14.18. The Caterpillar with Eyes at the Tail

Materials needed: a sturdy rope or a long coloured cord of 50-100 m; blindfolds for each player; optionally, large cardboard boxes, chairs, tables.

Rules of the game: a longer route is set, with obstacles, possibly marked with a coloured rope laid on the ground. The group’s task is to go through the route in detail, respecting the following conditions: all players are lined up, each maintaining contact with the one in front (usually holding hands on the shoulders of the one in front), all are blindfolded except the last in line. The last one can see, observes the route, and guides the head of the column, shouting instructions about what to do, for example: right, left, watch out, there’s a table ahead and you’ll pass under it, etc. The members of the line move, guided both by what they feel their partner in front is doing and by receiving (from the partner in front) or giving (to the partner behind) verbal instructions. From time to time, the instructor signals to stop the advance of the line and to switch the last team member (the one who can see) to the head of the line. For this purpose, the new head of the column is blindfolded, and the new last one removes their blindfold, becoming the one who can see and guide the head of the column.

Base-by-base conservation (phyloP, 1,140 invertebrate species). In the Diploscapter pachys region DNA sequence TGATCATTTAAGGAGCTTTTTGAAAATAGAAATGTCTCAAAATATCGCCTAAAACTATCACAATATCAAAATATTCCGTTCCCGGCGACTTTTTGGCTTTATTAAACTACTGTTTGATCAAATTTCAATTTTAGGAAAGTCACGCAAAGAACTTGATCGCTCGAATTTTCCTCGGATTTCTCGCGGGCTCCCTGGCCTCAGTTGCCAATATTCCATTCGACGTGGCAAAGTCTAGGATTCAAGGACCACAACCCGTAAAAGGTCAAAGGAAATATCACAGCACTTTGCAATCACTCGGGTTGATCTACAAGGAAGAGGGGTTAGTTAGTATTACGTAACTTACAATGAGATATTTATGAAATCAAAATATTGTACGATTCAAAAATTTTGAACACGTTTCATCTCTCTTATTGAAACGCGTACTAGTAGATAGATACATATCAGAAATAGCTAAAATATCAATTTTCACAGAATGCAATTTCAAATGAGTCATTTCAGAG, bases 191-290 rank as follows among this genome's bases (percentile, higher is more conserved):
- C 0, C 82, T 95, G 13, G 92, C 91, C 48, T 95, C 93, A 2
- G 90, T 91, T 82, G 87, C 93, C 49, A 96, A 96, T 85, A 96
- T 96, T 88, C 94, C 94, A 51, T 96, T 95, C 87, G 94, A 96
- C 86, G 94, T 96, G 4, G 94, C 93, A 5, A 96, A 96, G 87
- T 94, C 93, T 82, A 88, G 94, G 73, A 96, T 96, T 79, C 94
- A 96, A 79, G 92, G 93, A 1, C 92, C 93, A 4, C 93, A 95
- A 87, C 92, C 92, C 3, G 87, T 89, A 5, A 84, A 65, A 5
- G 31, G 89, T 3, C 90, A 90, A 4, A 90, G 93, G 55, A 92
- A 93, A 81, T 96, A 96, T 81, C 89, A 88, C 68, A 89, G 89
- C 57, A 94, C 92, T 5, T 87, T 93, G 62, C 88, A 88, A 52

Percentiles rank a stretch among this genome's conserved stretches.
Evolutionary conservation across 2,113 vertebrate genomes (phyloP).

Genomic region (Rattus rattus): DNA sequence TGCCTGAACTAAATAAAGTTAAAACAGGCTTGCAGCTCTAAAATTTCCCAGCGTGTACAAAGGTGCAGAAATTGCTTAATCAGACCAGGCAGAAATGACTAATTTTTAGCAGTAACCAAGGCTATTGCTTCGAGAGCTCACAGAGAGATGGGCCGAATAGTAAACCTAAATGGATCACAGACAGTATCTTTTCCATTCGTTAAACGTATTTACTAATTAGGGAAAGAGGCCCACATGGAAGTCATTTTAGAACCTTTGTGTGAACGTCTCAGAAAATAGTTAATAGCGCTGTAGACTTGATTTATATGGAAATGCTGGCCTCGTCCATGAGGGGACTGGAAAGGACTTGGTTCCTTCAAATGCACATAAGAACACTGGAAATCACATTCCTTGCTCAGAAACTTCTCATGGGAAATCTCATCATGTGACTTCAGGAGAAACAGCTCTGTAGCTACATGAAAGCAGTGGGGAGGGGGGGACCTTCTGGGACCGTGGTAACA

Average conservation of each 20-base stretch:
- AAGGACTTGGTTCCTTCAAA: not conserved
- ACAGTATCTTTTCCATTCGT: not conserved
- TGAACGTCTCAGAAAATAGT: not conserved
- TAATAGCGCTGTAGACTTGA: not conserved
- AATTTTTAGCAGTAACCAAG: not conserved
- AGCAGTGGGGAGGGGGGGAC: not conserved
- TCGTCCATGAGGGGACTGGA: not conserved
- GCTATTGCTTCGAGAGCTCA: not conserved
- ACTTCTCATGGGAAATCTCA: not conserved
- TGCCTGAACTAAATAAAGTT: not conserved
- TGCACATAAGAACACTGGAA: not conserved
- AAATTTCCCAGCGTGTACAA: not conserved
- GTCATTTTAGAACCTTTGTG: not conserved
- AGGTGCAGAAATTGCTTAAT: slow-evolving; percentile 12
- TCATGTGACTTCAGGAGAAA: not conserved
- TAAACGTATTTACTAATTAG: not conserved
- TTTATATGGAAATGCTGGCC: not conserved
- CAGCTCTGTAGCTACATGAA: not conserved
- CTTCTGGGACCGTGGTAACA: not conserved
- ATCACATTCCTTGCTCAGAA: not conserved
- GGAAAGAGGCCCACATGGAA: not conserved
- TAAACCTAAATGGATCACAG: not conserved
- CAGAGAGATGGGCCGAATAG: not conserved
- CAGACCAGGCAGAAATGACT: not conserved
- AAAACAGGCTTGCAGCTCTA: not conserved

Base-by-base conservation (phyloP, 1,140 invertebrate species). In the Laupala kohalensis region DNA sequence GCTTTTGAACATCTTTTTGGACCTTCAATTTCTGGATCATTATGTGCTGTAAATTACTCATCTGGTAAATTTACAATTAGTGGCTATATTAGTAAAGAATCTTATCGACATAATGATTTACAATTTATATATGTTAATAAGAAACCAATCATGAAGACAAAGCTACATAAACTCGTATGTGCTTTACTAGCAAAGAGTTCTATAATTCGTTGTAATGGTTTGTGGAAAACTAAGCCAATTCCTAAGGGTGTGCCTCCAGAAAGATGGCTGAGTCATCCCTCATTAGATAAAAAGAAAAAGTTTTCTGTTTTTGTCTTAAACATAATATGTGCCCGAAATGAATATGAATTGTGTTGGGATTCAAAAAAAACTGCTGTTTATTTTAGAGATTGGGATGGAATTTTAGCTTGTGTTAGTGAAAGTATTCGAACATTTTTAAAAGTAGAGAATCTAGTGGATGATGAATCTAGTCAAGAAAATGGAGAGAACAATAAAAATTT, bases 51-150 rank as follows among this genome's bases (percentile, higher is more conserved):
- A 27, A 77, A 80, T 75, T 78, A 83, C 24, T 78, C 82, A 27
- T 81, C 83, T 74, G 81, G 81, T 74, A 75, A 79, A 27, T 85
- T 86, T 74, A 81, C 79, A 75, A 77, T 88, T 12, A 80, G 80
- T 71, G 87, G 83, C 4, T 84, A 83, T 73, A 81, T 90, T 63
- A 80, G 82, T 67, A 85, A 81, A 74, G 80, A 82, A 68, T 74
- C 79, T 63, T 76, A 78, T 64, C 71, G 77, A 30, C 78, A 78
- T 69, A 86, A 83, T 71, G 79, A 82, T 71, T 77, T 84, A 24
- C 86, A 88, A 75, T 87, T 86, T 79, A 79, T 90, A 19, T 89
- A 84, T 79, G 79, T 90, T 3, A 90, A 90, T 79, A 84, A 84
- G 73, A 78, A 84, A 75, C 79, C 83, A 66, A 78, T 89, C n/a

Variants:

  1. Slalom route: obstacles are set up or provided, which must be avoided without touching.
  2. Route with hindrances: certain portions of the route – not too long and visibly marked – are traversed by squatting, crawling, climbing, balancing on a ridge, etc.
  3. Silent passage: no one speaks, not even the guiding sighted person at the tail. In this case, the group must be allowed at the beginning to establish a non-verbal communication mode between the guide at the tail and the blind leader.